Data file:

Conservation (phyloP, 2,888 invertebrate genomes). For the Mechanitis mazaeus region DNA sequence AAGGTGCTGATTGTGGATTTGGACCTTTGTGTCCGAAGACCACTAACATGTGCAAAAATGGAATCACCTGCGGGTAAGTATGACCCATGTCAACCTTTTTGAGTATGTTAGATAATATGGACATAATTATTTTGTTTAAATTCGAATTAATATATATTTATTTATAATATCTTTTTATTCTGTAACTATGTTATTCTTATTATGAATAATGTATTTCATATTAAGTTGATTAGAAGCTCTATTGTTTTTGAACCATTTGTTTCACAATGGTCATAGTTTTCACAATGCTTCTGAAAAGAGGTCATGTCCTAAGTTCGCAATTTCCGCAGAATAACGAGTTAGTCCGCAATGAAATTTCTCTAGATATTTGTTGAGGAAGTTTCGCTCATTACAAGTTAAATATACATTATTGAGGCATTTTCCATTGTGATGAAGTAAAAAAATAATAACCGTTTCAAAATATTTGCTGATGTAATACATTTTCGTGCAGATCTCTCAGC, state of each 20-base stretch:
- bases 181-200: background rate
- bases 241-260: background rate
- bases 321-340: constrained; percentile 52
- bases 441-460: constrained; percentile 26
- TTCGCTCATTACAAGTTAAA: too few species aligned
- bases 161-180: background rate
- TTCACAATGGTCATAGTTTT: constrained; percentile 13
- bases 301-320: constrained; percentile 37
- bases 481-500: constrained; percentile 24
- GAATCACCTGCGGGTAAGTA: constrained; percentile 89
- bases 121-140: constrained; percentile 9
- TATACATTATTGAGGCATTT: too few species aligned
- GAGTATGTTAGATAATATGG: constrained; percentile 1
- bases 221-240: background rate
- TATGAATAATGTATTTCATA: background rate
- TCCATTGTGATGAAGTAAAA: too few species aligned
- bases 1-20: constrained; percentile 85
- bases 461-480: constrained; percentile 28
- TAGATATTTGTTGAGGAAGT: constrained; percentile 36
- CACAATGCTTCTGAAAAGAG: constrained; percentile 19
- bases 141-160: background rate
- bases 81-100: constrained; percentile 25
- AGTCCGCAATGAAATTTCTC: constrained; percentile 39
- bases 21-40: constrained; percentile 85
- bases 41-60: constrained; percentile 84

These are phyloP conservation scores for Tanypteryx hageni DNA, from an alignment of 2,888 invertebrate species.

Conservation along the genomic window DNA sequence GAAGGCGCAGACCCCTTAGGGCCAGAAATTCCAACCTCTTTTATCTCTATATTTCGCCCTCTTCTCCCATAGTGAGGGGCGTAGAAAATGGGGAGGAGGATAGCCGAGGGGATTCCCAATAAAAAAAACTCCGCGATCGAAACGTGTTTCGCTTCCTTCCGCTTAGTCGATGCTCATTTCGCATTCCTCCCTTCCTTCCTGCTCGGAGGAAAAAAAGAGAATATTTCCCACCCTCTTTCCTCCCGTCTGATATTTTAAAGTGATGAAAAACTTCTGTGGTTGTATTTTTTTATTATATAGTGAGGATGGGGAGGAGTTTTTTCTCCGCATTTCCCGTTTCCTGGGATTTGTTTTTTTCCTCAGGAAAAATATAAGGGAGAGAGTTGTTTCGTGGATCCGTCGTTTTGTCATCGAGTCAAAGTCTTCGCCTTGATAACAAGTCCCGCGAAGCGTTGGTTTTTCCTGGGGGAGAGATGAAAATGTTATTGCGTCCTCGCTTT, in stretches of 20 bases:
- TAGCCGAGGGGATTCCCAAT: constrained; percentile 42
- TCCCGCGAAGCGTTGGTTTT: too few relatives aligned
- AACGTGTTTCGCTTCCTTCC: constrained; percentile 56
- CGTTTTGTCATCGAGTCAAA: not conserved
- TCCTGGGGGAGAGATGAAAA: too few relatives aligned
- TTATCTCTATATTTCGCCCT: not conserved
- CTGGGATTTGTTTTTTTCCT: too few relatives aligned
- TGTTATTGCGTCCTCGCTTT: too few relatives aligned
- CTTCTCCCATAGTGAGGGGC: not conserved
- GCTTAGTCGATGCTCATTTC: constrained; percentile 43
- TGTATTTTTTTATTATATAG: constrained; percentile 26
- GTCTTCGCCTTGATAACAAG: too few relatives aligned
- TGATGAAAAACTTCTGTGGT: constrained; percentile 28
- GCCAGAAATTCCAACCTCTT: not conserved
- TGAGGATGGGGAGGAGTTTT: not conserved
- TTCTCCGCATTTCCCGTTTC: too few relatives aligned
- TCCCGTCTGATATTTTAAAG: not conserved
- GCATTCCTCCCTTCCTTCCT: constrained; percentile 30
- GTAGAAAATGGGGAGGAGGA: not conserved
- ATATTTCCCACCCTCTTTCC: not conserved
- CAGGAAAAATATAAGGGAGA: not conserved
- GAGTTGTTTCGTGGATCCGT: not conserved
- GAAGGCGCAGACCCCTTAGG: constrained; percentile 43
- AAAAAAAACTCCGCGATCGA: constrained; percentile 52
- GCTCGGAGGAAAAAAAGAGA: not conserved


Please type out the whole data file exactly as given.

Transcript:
Conservation (phyloP, 2,888 invertebrate genomes). For the Mechanitis mazaeus region DNA sequence AAGGTGCTGATTGTGGATTTGGACCTTTGTGTCCGAAGACCACTAACATGTGCAAAAATGGAATCACCTGCGGGTAAGTATGACCCATGTCAACCTTTTTGAGTATGTTAGATAATATGGACATAATTATTTTGTTTAAATTCGAATTAATATATATTTATTTATAATATCTTTTTATTCTGTAACTATGTTATTCTTATTATGAATAATGTATTTCATATTAAGTTGATTAGAAGCTCTATTGTTTTTGAACCATTTGTTTCACAATGGTCATAGTTTTCACAATGCTTCTGAAAAGAGGTCATGTCCTAAGTTCGCAATTTCCGCAGAATAACGAGTTAGTCCGCAATGAAATTTCTCTAGATATTTGTTGAGGAAGTTTCGCTCATTACAAGTTAAATATACATTATTGAGGCATTTTCCATTGTGATGAAGTAAAAAAATAATAACCGTTTCAAAATATTTGCTGATGTAATACATTTTCGTGCAGATCTCTCAGC, state of each 20-base stretch:
- bases 181-200: background rate
- bases 241-260: background rate
- bases 321-340: constrained; percentile 52
- bases 441-460: constrained; percentile 26
- TTCGCTCATTACAAGTTAAA: too few species aligned
- bases 161-180: background rate
- TTCACAATGGTCATAGTTTT: constrained; percentile 13
- bases 301-320: constrained; percentile 37
- bases 481-500: constrained; percentile 24
- GAATCACCTGCGGGTAAGTA: constrained; percentile 89
- bases 121-140: constrained; percentile 9
- TATACATTATTGAGGCATTT: too few species aligned
- GAGTATGTTAGATAATATGG: constrained; percentile 1
- bases 221-240: background rate
- TATGAATAATGTATTTCATA: background rate
- TCCATTGTGATGAAGTAAAA: too few species aligned
- bases 1-20: constrained; percentile 85
- bases 461-480: constrained; percentile 28
- TAGATATTTGTTGAGGAAGT: constrained; percentile 36
- CACAATGCTTCTGAAAAGAG: constrained; percentile 19
- bases 141-160: background rate
- bases 81-100: constrained; percentile 25
- AGTCCGCAATGAAATTTCTC: constrained; percentile 39
- bases 21-40: constrained; percentile 85
- bases 41-60: constrained; percentile 84

These are phyloP conservation scores for Tanypteryx hageni DNA, from an alignment of 2,888 invertebrate species.

Conservation along the genomic window DNA sequence GAAGGCGCAGACCCCTTAGGGCCAGAAATTCCAACCTCTTTTATCTCTATATTTCGCCCTCTTCTCCCATAGTGAGGGGCGTAGAAAATGGGGAGGAGGATAGCCGAGGGGATTCCCAATAAAAAAAACTCCGCGATCGAAACGTGTTTCGCTTCCTTCCGCTTAGTCGATGCTCATTTCGCATTCCTCCCTTCCTTCCTGCTCGGAGGAAAAAAAGAGAATATTTCCCACCCTCTTTCCTCCCGTCTGATATTTTAAAGTGATGAAAAACTTCTGTGGTTGTATTTTTTTATTATATAGTGAGGATGGGGAGGAGTTTTTTCTCCGCATTTCCCGTTTCCTGGGATTTGTTTTTTTCCTCAGGAAAAATATAAGGGAGAGAGTTGTTTCGTGGATCCGTCGTTTTGTCATCGAGTCAAAGTCTTCGCCTTGATAACAAGTCCCGCGAAGCGTTGGTTTTTCCTGGGGGAGAGATGAAAATGTTATTGCGTCCTCGCTTT, in stretches of 20 bases:
- TAGCCGAGGGGATTCCCAAT: constrained; percentile 42
- TCCCGCGAAGCGTTGGTTTT: too few relatives aligned
- AACGTGTTTCGCTTCCTTCC: constrained; percentile 56
- CGTTTTGTCATCGAGTCAAA: not conserved
- TCCTGGGGGAGAGATGAAAA: too few relatives aligned
- TTATCTCTATATTTCGCCCT: not conserved
- CTGGGATTTGTTTTTTTCCT: too few relatives aligned
- TGTTATTGCGTCCTCGCTTT: too few relatives aligned
- CTTCTCCCATAGTGAGGGGC: not conserved
- GCTTAGTCGATGCTCATTTC: constrained; percentile 43
- TGTATTTTTTTATTATATAG: constrained; percentile 26
- GTCTTCGCCTTGATAACAAG: too few relatives aligned
- TGATGAAAAACTTCTGTGGT: constrained; percentile 28
- GCCAGAAATTCCAACCTCTT: not conserved
- TGAGGATGGGGAGGAGTTTT: not conserved
- TTCTCCGCATTTCCCGTTTC: too few relatives aligned
- TCCCGTCTGATATTTTAAAG: not conserved
- GCATTCCTCCCTTCCTTCCT: constrained; percentile 30
- GTAGAAAATGGGGAGGAGGA: not conserved
- ATATTTCCCACCCTCTTTCC: not conserved
- CAGGAAAAATATAAGGGAGA: not conserved
- GAGTTGTTTCGTGGATCCGT: not conserved
- GAAGGCGCAGACCCCTTAGG: constrained; percentile 43
- AAAAAAAACTCCGCGATCGA: constrained; percentile 52
- GCTCGGAGGAAAAAAAGAGA: not conserved